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Hart District Officials Reject Apollo Charter With 5-0 Vote

Hart District board members denied a petition for the Apollo Charter School with a 5-0 vote Wednesday at their board meeting.

The petition was first discussed at a Dec. 18 board meeting, when school co-founder Johnny Jin presented the application.


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ORIGINAL STORY By Ashley Soley-Cerro Tue, 12/18/2012 - 4:19pm
“The proposal itself was well put together -- they put a lot of work into it. The issue was that they had no familiarity with our community,” said Joe Messina, who was promoted to president of the Hart District School Board during the meeting. 

The idea behind charter schools is that if parents and community members think students are not getting a proper education they can step in, but only one of the four members that presented the proposal lived in Santa Clarita, Messina said. 

Johnny Jin, cofounder of Apollo Charter School, has lived in Santa Clarita for two years, and will serve as the school’s executive director if it’s approved.

Jin is confident that Apollo will be able to reach its targeted community through outreach and location, and was open to the board’s advice. 

Before the meeting, Apollo had organized outreach efforts at the Valencia mall and local hotels, but this was not an ideal way to meet students from low-income families, Messina said. 

Now, Jin said, they will focus on using a direct mail campaign to target certain demographics and go door to door at local mobile homes and apartments with applications, if the school is approved.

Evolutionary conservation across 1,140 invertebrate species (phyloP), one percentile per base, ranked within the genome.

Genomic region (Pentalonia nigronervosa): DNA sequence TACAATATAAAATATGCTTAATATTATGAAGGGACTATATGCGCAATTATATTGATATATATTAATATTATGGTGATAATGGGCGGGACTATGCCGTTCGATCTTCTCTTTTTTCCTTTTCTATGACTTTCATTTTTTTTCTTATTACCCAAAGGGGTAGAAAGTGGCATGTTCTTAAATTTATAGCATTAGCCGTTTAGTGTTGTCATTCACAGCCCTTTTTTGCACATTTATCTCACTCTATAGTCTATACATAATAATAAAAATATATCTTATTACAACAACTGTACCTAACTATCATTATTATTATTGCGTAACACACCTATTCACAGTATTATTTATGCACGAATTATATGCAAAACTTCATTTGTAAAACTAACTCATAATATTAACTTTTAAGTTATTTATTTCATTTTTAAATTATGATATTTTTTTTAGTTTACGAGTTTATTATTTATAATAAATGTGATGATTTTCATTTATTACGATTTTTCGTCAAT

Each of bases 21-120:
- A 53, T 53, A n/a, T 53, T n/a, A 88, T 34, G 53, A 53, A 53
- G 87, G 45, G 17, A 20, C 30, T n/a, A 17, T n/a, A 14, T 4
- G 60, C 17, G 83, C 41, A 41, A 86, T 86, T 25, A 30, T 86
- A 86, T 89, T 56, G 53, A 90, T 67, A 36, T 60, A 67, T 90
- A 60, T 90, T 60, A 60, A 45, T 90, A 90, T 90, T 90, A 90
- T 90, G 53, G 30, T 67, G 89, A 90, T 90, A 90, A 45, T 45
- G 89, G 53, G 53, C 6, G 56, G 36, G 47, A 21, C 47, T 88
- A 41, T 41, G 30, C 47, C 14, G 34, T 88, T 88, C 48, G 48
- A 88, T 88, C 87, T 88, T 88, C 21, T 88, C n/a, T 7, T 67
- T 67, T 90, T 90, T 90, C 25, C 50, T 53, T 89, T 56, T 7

“They’re right -- going to a mall or hotel is not the right place, which is why we cancelled these events. So we’ll try a different, more hands on strategy,” Jin said. 

Board member Gloria Mercado-Fortine echoed Messina’s concerns and thought the stated goals may have been too broad. 

“If they say they’re going to address English learners, they need a plan to do that and they did not (have one),” she said. “They need to do their homework better. I’m glad they’ll teach Mandarin but are they going to teach that or are they going to teach students English? They need to go back and relook at their plans.”

If approved, Apollo aims to open its doors Fall 2014, in Canyon Country or Newhall. 

If it is not approved they can move onto the county board then state boards, Messina said. 

The Hart District School Board receives one or two requests to open a charter school in Santa Clarita every year, Messina said. 

The district has approved four, two of which are independent study geared towards high risk students, said Vicki Engbrecht, Hart District assistant superintendent and educational supervisor. 

“We have a unique community here and they weren’t fully aware of that,” Messina said. “I see a need for them in certain situations but I was not convinced this time around, maybe if they had their pulse on the community, if they knew where the children they’re trying to serve were.”